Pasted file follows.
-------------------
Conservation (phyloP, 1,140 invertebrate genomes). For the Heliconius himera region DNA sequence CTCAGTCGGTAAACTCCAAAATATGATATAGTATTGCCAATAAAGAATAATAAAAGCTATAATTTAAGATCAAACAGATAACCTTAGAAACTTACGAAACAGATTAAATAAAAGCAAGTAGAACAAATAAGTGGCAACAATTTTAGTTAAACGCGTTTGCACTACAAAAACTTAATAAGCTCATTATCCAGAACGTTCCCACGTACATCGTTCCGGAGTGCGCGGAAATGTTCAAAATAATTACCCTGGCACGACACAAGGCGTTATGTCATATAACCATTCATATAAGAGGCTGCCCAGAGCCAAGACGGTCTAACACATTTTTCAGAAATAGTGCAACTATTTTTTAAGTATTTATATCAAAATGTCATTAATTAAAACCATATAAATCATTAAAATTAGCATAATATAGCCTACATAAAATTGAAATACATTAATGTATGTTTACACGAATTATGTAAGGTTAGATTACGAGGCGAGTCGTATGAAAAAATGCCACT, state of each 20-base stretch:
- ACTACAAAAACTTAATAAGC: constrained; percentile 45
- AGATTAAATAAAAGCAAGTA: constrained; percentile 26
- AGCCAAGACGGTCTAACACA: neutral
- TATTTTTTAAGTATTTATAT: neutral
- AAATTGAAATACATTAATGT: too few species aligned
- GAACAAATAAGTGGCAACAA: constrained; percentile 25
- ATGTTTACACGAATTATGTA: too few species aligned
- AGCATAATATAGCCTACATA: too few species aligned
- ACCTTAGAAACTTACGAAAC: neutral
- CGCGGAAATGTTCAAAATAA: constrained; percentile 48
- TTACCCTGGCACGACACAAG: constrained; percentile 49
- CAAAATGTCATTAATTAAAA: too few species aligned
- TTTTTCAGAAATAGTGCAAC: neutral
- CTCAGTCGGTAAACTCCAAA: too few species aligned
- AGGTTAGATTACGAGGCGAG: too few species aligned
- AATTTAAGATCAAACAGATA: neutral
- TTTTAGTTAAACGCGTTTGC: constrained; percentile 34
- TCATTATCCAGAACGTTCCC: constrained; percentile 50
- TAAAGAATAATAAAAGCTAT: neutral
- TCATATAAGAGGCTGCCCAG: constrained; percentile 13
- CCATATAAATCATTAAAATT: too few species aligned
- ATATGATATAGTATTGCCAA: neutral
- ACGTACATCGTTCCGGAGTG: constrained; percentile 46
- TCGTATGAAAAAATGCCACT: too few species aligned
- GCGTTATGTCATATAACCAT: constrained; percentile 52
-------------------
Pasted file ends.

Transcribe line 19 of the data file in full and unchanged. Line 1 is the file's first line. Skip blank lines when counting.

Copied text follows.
- TCATTATCCAGAACGTTCCC: constrained; percentile 50